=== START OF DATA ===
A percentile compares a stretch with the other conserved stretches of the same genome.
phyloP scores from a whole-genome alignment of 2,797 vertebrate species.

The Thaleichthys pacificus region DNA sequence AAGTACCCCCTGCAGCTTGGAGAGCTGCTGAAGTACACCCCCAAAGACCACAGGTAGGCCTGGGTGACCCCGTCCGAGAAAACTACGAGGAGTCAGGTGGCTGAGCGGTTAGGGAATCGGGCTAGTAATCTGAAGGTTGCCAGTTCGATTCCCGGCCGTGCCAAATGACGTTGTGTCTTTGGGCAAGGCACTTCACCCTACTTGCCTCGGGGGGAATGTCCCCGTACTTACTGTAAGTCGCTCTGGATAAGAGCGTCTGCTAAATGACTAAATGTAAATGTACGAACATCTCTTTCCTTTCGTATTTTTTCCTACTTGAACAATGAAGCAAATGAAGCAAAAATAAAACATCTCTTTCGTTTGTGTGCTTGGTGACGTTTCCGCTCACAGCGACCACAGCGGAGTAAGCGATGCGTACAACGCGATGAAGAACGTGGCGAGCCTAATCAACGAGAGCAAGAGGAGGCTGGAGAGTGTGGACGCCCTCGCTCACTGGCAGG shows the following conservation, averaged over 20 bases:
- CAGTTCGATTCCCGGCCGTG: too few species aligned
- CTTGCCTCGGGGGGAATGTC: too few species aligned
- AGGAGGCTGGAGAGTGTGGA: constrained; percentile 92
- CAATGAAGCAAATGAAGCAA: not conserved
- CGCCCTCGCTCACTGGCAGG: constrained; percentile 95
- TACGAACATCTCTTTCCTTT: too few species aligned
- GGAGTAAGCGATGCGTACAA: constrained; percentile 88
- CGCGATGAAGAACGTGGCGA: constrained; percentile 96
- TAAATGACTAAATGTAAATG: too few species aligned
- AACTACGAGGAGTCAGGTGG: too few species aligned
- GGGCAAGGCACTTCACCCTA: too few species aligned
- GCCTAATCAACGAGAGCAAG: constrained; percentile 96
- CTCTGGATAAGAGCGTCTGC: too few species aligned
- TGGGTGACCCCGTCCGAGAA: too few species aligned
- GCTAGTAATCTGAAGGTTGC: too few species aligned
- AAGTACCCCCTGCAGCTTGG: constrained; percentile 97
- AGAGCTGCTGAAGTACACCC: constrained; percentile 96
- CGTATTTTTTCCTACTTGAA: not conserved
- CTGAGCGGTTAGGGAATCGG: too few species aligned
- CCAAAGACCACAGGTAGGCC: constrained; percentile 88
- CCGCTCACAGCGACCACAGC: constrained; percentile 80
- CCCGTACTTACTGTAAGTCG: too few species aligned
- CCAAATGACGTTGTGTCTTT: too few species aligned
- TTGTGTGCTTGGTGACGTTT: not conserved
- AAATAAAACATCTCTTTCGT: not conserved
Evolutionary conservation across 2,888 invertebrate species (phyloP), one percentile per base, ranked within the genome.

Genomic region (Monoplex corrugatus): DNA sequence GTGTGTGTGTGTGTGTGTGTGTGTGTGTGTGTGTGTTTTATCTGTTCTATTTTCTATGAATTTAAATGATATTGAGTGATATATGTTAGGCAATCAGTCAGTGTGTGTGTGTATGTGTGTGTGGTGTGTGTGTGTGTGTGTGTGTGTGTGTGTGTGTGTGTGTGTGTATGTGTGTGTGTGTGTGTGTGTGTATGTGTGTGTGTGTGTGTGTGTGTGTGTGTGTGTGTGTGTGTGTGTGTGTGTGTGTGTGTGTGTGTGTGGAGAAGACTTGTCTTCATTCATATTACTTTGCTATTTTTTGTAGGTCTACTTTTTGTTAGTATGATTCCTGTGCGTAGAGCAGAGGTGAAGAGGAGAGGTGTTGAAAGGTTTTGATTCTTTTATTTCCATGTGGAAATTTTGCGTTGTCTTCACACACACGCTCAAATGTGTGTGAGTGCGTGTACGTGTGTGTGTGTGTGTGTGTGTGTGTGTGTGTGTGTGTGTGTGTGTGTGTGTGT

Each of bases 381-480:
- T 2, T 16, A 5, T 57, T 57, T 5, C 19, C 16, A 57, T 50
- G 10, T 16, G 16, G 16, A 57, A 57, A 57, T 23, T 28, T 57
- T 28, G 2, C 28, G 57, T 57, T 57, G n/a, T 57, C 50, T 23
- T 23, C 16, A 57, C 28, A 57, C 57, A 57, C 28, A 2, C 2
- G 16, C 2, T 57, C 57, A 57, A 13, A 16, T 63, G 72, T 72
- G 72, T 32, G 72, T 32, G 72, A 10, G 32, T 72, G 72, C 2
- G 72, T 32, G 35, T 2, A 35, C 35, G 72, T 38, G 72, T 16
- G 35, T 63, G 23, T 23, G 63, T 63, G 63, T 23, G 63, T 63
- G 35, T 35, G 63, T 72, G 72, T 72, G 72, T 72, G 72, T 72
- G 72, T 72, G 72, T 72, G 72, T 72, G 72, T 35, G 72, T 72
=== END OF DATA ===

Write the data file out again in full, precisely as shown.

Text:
A percentile compares a stretch with the other conserved stretches of the same genome.
phyloP scores from a whole-genome alignment of 2,797 vertebrate species.

The Thaleichthys pacificus region DNA sequence AAGTACCCCCTGCAGCTTGGAGAGCTGCTGAAGTACACCCCCAAAGACCACAGGTAGGCCTGGGTGACCCCGTCCGAGAAAACTACGAGGAGTCAGGTGGCTGAGCGGTTAGGGAATCGGGCTAGTAATCTGAAGGTTGCCAGTTCGATTCCCGGCCGTGCCAAATGACGTTGTGTCTTTGGGCAAGGCACTTCACCCTACTTGCCTCGGGGGGAATGTCCCCGTACTTACTGTAAGTCGCTCTGGATAAGAGCGTCTGCTAAATGACTAAATGTAAATGTACGAACATCTCTTTCCTTTCGTATTTTTTCCTACTTGAACAATGAAGCAAATGAAGCAAAAATAAAACATCTCTTTCGTTTGTGTGCTTGGTGACGTTTCCGCTCACAGCGACCACAGCGGAGTAAGCGATGCGTACAACGCGATGAAGAACGTGGCGAGCCTAATCAACGAGAGCAAGAGGAGGCTGGAGAGTGTGGACGCCCTCGCTCACTGGCAGG shows the following conservation, averaged over 20 bases:
- CAGTTCGATTCCCGGCCGTG: too few species aligned
- CTTGCCTCGGGGGGAATGTC: too few species aligned
- AGGAGGCTGGAGAGTGTGGA: constrained; percentile 92
- CAATGAAGCAAATGAAGCAA: not conserved
- CGCCCTCGCTCACTGGCAGG: constrained; percentile 95
- TACGAACATCTCTTTCCTTT: too few species aligned
- GGAGTAAGCGATGCGTACAA: constrained; percentile 88
- CGCGATGAAGAACGTGGCGA: constrained; percentile 96
- TAAATGACTAAATGTAAATG: too few species aligned
- AACTACGAGGAGTCAGGTGG: too few species aligned
- GGGCAAGGCACTTCACCCTA: too few species aligned
- GCCTAATCAACGAGAGCAAG: constrained; percentile 96
- CTCTGGATAAGAGCGTCTGC: too few species aligned
- TGGGTGACCCCGTCCGAGAA: too few species aligned
- GCTAGTAATCTGAAGGTTGC: too few species aligned
- AAGTACCCCCTGCAGCTTGG: constrained; percentile 97
- AGAGCTGCTGAAGTACACCC: constrained; percentile 96
- CGTATTTTTTCCTACTTGAA: not conserved
- CTGAGCGGTTAGGGAATCGG: too few species aligned
- CCAAAGACCACAGGTAGGCC: constrained; percentile 88
- CCGCTCACAGCGACCACAGC: constrained; percentile 80
- CCCGTACTTACTGTAAGTCG: too few species aligned
- CCAAATGACGTTGTGTCTTT: too few species aligned
- TTGTGTGCTTGGTGACGTTT: not conserved
- AAATAAAACATCTCTTTCGT: not conserved
Evolutionary conservation across 2,888 invertebrate species (phyloP), one percentile per base, ranked within the genome.

Genomic region (Monoplex corrugatus): DNA sequence GTGTGTGTGTGTGTGTGTGTGTGTGTGTGTGTGTGTTTTATCTGTTCTATTTTCTATGAATTTAAATGATATTGAGTGATATATGTTAGGCAATCAGTCAGTGTGTGTGTGTATGTGTGTGTGGTGTGTGTGTGTGTGTGTGTGTGTGTGTGTGTGTGTGTGTGTGTATGTGTGTGTGTGTGTGTGTGTGTATGTGTGTGTGTGTGTGTGTGTGTGTGTGTGTGTGTGTGTGTGTGTGTGTGTGTGTGTGTGTGTGTGTGGAGAAGACTTGTCTTCATTCATATTACTTTGCTATTTTTTGTAGGTCTACTTTTTGTTAGTATGATTCCTGTGCGTAGAGCAGAGGTGAAGAGGAGAGGTGTTGAAAGGTTTTGATTCTTTTATTTCCATGTGGAAATTTTGCGTTGTCTTCACACACACGCTCAAATGTGTGTGAGTGCGTGTACGTGTGTGTGTGTGTGTGTGTGTGTGTGTGTGTGTGTGTGTGTGTGTGTGTGTGT

Each of bases 381-480:
- T 2, T 16, A 5, T 57, T 57, T 5, C 19, C 16, A 57, T 50
- G 10, T 16, G 16, G 16, A 57, A 57, A 57, T 23, T 28, T 57
- T 28, G 2, C 28, G 57, T 57, T 57, G n/a, T 57, C 50, T 23
- T 23, C 16, A 57, C 28, A 57, C 57, A 57, C 28, A 2, C 2
- G 16, C 2, T 57, C 57, A 57, A 13, A 16, T 63, G 72, T 72
- G 72, T 32, G 72, T 32, G 72, A 10, G 32, T 72, G 72, C 2
- G 72, T 32, G 35, T 2, A 35, C 35, G 72, T 38, G 72, T 16
- G 35, T 63, G 23, T 23, G 63, T 63, G 63, T 23, G 63, T 63
- G 35, T 35, G 63, T 72, G 72, T 72, G 72, T 72, G 72, T 72
- G 72, T 72, G 72, T 72, G 72, T 72, G 72, T 35, G 72, T 72